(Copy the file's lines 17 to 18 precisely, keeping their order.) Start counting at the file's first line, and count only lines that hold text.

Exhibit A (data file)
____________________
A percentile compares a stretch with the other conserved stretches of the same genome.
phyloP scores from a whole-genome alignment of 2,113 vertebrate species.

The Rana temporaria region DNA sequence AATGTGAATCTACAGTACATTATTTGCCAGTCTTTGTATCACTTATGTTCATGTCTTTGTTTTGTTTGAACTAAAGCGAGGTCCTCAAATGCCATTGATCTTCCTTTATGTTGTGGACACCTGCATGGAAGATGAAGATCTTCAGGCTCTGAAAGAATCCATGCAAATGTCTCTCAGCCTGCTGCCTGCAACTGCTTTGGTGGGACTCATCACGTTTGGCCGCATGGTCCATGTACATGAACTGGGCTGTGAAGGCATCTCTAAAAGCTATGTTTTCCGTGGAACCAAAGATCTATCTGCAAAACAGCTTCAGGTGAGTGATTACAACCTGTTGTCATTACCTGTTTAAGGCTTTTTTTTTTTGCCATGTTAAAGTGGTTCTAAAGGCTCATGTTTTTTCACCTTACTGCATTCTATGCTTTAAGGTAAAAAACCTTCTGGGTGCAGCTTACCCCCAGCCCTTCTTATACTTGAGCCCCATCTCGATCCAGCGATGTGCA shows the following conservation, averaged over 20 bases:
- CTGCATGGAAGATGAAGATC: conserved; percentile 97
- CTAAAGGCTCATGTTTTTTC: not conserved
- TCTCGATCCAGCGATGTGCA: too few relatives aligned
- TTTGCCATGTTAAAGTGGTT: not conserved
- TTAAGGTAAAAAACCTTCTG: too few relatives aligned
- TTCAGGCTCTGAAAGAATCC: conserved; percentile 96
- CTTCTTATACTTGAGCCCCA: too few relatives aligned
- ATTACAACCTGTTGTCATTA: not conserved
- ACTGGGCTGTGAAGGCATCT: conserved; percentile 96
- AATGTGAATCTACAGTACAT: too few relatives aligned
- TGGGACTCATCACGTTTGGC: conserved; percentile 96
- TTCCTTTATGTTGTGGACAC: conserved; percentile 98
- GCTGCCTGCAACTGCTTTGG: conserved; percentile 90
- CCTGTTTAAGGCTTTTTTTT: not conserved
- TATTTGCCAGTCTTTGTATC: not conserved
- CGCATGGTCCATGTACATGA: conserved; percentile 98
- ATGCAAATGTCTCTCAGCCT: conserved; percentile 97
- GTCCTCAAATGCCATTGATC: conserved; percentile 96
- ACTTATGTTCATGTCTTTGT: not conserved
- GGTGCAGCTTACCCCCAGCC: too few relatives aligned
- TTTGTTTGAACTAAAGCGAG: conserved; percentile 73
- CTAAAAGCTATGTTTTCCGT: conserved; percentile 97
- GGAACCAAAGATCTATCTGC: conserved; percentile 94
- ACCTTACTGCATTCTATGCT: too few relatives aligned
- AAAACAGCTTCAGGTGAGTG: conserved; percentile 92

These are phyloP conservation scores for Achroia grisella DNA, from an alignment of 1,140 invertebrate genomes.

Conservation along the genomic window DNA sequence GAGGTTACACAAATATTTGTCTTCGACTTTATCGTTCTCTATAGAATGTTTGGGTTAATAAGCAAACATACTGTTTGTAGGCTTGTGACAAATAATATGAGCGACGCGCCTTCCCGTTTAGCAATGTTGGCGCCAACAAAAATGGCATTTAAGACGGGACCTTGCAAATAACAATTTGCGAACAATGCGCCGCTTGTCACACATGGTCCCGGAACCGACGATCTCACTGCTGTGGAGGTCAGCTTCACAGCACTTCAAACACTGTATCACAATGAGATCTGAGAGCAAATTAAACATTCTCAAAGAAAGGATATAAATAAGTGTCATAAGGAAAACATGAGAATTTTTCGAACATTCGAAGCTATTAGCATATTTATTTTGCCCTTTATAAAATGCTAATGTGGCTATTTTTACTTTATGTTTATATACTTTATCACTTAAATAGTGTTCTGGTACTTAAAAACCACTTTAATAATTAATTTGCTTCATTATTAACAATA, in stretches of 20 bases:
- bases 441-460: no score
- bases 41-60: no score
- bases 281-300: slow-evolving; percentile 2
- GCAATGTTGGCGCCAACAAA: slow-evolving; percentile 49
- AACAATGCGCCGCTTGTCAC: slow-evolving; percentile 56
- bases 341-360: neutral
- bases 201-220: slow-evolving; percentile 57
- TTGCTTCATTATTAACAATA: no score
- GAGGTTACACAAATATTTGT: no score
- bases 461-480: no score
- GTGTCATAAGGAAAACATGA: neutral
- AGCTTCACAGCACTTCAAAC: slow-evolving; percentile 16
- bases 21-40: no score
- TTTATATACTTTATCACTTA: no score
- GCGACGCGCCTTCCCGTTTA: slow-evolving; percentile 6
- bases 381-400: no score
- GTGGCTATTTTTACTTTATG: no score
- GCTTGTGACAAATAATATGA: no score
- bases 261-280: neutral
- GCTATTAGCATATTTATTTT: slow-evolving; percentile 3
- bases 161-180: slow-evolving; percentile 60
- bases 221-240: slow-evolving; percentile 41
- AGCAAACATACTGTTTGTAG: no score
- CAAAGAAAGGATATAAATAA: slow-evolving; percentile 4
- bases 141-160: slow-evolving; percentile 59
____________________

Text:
- CCTGTTTAAGGCTTTTTTTT: not conserved
- TATTTGCCAGTCTTTGTATC: not conserved